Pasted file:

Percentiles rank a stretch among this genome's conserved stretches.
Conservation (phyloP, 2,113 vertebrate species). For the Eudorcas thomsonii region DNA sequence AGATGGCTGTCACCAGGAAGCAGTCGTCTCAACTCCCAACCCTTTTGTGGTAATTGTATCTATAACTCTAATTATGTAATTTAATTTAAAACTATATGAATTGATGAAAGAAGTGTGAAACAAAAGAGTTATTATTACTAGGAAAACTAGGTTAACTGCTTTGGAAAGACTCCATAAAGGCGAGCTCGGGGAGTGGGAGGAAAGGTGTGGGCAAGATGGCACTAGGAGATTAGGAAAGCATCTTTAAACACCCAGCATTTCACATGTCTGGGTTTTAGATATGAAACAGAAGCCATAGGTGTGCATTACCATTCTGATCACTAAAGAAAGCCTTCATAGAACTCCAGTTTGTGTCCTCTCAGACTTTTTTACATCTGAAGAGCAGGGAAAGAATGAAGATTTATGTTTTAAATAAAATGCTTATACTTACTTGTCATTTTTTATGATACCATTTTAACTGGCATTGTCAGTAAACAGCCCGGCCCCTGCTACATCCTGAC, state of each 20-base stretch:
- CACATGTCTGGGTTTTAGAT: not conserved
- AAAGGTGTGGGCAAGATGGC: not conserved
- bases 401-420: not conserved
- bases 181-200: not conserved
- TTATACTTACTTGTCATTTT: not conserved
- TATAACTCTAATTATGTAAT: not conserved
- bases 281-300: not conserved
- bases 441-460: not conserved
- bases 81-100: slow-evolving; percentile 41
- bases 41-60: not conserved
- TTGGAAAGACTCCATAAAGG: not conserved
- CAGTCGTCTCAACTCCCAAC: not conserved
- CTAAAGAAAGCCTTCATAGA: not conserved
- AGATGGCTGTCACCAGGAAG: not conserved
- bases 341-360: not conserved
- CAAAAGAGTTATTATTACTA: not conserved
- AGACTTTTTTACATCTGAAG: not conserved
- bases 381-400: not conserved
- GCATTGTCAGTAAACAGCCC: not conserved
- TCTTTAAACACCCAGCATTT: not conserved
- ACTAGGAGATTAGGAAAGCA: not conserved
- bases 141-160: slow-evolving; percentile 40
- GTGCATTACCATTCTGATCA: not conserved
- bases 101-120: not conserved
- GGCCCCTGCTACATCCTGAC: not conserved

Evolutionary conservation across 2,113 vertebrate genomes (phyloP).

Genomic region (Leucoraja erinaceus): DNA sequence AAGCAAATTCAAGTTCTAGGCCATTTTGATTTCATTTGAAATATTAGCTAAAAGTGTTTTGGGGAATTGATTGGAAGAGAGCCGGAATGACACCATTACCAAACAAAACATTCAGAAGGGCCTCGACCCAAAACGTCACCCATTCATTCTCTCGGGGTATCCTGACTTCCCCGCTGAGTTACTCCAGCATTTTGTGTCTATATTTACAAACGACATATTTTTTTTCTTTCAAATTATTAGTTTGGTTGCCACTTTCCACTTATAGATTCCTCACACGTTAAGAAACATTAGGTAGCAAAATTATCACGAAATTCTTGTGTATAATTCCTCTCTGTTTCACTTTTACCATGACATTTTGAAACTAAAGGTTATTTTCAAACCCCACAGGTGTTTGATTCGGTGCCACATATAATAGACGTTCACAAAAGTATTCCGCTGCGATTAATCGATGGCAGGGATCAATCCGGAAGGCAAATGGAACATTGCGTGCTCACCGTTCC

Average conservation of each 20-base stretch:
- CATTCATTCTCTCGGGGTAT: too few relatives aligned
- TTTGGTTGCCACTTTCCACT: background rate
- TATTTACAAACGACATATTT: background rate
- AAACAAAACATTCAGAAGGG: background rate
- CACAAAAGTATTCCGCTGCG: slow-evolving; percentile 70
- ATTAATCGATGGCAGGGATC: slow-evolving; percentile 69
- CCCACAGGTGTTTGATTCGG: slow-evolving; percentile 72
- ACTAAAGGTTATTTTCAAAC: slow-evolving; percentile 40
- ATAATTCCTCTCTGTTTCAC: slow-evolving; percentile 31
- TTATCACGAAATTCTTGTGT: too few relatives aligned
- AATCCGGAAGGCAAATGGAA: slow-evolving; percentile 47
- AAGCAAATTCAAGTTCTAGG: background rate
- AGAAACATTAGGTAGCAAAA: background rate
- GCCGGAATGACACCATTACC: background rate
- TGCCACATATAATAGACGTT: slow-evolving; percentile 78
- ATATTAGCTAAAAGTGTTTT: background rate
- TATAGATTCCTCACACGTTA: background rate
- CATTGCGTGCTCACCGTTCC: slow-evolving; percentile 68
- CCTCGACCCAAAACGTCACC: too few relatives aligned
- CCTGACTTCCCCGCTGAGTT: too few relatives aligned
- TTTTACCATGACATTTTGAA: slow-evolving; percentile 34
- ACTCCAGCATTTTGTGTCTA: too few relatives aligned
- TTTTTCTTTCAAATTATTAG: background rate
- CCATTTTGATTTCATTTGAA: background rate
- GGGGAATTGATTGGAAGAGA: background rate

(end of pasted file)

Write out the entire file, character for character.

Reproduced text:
Percentiles rank a stretch among this genome's conserved stretches.
Conservation (phyloP, 2,113 vertebrate species). For the Eudorcas thomsonii region DNA sequence AGATGGCTGTCACCAGGAAGCAGTCGTCTCAACTCCCAACCCTTTTGTGGTAATTGTATCTATAACTCTAATTATGTAATTTAATTTAAAACTATATGAATTGATGAAAGAAGTGTGAAACAAAAGAGTTATTATTACTAGGAAAACTAGGTTAACTGCTTTGGAAAGACTCCATAAAGGCGAGCTCGGGGAGTGGGAGGAAAGGTGTGGGCAAGATGGCACTAGGAGATTAGGAAAGCATCTTTAAACACCCAGCATTTCACATGTCTGGGTTTTAGATATGAAACAGAAGCCATAGGTGTGCATTACCATTCTGATCACTAAAGAAAGCCTTCATAGAACTCCAGTTTGTGTCCTCTCAGACTTTTTTACATCTGAAGAGCAGGGAAAGAATGAAGATTTATGTTTTAAATAAAATGCTTATACTTACTTGTCATTTTTTATGATACCATTTTAACTGGCATTGTCAGTAAACAGCCCGGCCCCTGCTACATCCTGAC, state of each 20-base stretch:
- CACATGTCTGGGTTTTAGAT: not conserved
- AAAGGTGTGGGCAAGATGGC: not conserved
- bases 401-420: not conserved
- bases 181-200: not conserved
- TTATACTTACTTGTCATTTT: not conserved
- TATAACTCTAATTATGTAAT: not conserved
- bases 281-300: not conserved
- bases 441-460: not conserved
- bases 81-100: slow-evolving; percentile 41
- bases 41-60: not conserved
- TTGGAAAGACTCCATAAAGG: not conserved
- CAGTCGTCTCAACTCCCAAC: not conserved
- CTAAAGAAAGCCTTCATAGA: not conserved
- AGATGGCTGTCACCAGGAAG: not conserved
- bases 341-360: not conserved
- CAAAAGAGTTATTATTACTA: not conserved
- AGACTTTTTTACATCTGAAG: not conserved
- bases 381-400: not conserved
- GCATTGTCAGTAAACAGCCC: not conserved
- TCTTTAAACACCCAGCATTT: not conserved
- ACTAGGAGATTAGGAAAGCA: not conserved
- bases 141-160: slow-evolving; percentile 40
- GTGCATTACCATTCTGATCA: not conserved
- bases 101-120: not conserved
- GGCCCCTGCTACATCCTGAC: not conserved

Evolutionary conservation across 2,113 vertebrate genomes (phyloP).

Genomic region (Leucoraja erinaceus): DNA sequence AAGCAAATTCAAGTTCTAGGCCATTTTGATTTCATTTGAAATATTAGCTAAAAGTGTTTTGGGGAATTGATTGGAAGAGAGCCGGAATGACACCATTACCAAACAAAACATTCAGAAGGGCCTCGACCCAAAACGTCACCCATTCATTCTCTCGGGGTATCCTGACTTCCCCGCTGAGTTACTCCAGCATTTTGTGTCTATATTTACAAACGACATATTTTTTTTCTTTCAAATTATTAGTTTGGTTGCCACTTTCCACTTATAGATTCCTCACACGTTAAGAAACATTAGGTAGCAAAATTATCACGAAATTCTTGTGTATAATTCCTCTCTGTTTCACTTTTACCATGACATTTTGAAACTAAAGGTTATTTTCAAACCCCACAGGTGTTTGATTCGGTGCCACATATAATAGACGTTCACAAAAGTATTCCGCTGCGATTAATCGATGGCAGGGATCAATCCGGAAGGCAAATGGAACATTGCGTGCTCACCGTTCC

Average conservation of each 20-base stretch:
- CATTCATTCTCTCGGGGTAT: too few relatives aligned
- TTTGGTTGCCACTTTCCACT: background rate
- TATTTACAAACGACATATTT: background rate
- AAACAAAACATTCAGAAGGG: background rate
- CACAAAAGTATTCCGCTGCG: slow-evolving; percentile 70
- ATTAATCGATGGCAGGGATC: slow-evolving; percentile 69
- CCCACAGGTGTTTGATTCGG: slow-evolving; percentile 72
- ACTAAAGGTTATTTTCAAAC: slow-evolving; percentile 40
- ATAATTCCTCTCTGTTTCAC: slow-evolving; percentile 31
- TTATCACGAAATTCTTGTGT: too few relatives aligned
- AATCCGGAAGGCAAATGGAA: slow-evolving; percentile 47
- AAGCAAATTCAAGTTCTAGG: background rate
- AGAAACATTAGGTAGCAAAA: background rate
- GCCGGAATGACACCATTACC: background rate
- TGCCACATATAATAGACGTT: slow-evolving; percentile 78
- ATATTAGCTAAAAGTGTTTT: background rate
- TATAGATTCCTCACACGTTA: background rate
- CATTGCGTGCTCACCGTTCC: slow-evolving; percentile 68
- CCTCGACCCAAAACGTCACC: too few relatives aligned
- CCTGACTTCCCCGCTGAGTT: too few relatives aligned
- TTTTACCATGACATTTTGAA: slow-evolving; percentile 34
- ACTCCAGCATTTTGTGTCTA: too few relatives aligned
- TTTTTCTTTCAAATTATTAG: background rate
- CCATTTTGATTTCATTTGAA: background rate
- GGGGAATTGATTGGAAGAGA: background rate